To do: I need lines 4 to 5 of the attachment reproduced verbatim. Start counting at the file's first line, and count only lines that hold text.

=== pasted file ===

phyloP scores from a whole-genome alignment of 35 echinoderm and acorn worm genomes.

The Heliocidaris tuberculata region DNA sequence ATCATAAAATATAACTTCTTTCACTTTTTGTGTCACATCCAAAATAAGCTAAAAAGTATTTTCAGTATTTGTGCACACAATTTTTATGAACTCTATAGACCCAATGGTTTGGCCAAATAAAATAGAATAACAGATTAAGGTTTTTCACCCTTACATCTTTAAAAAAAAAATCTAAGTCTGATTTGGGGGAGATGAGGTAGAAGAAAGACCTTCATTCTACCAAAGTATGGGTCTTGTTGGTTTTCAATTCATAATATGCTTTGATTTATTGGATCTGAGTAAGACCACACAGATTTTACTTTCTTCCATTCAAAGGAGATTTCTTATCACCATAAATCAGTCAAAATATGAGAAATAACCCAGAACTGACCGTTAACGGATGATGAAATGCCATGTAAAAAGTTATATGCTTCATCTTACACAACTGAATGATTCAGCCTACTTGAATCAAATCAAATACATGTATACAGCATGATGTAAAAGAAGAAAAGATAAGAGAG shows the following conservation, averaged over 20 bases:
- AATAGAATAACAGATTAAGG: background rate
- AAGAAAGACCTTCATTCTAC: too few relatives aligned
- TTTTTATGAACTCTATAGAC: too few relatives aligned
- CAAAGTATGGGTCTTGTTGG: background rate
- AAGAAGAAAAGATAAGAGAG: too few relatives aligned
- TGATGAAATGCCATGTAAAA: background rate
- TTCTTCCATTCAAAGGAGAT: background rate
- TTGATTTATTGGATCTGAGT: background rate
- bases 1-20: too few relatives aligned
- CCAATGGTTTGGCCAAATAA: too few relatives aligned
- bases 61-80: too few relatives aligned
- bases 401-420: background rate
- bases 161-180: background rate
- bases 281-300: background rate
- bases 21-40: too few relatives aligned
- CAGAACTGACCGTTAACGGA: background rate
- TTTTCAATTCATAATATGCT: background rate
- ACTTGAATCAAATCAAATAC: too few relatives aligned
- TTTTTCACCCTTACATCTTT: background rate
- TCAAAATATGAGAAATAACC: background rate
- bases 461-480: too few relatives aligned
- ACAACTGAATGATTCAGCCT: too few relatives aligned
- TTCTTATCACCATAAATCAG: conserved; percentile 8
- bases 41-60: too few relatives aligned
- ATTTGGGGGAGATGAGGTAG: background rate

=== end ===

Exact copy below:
- AAGAAAGACCTTCATTCTAC: too few relatives aligned
- TTTTTATGAACTCTATAGAC: too few relatives aligned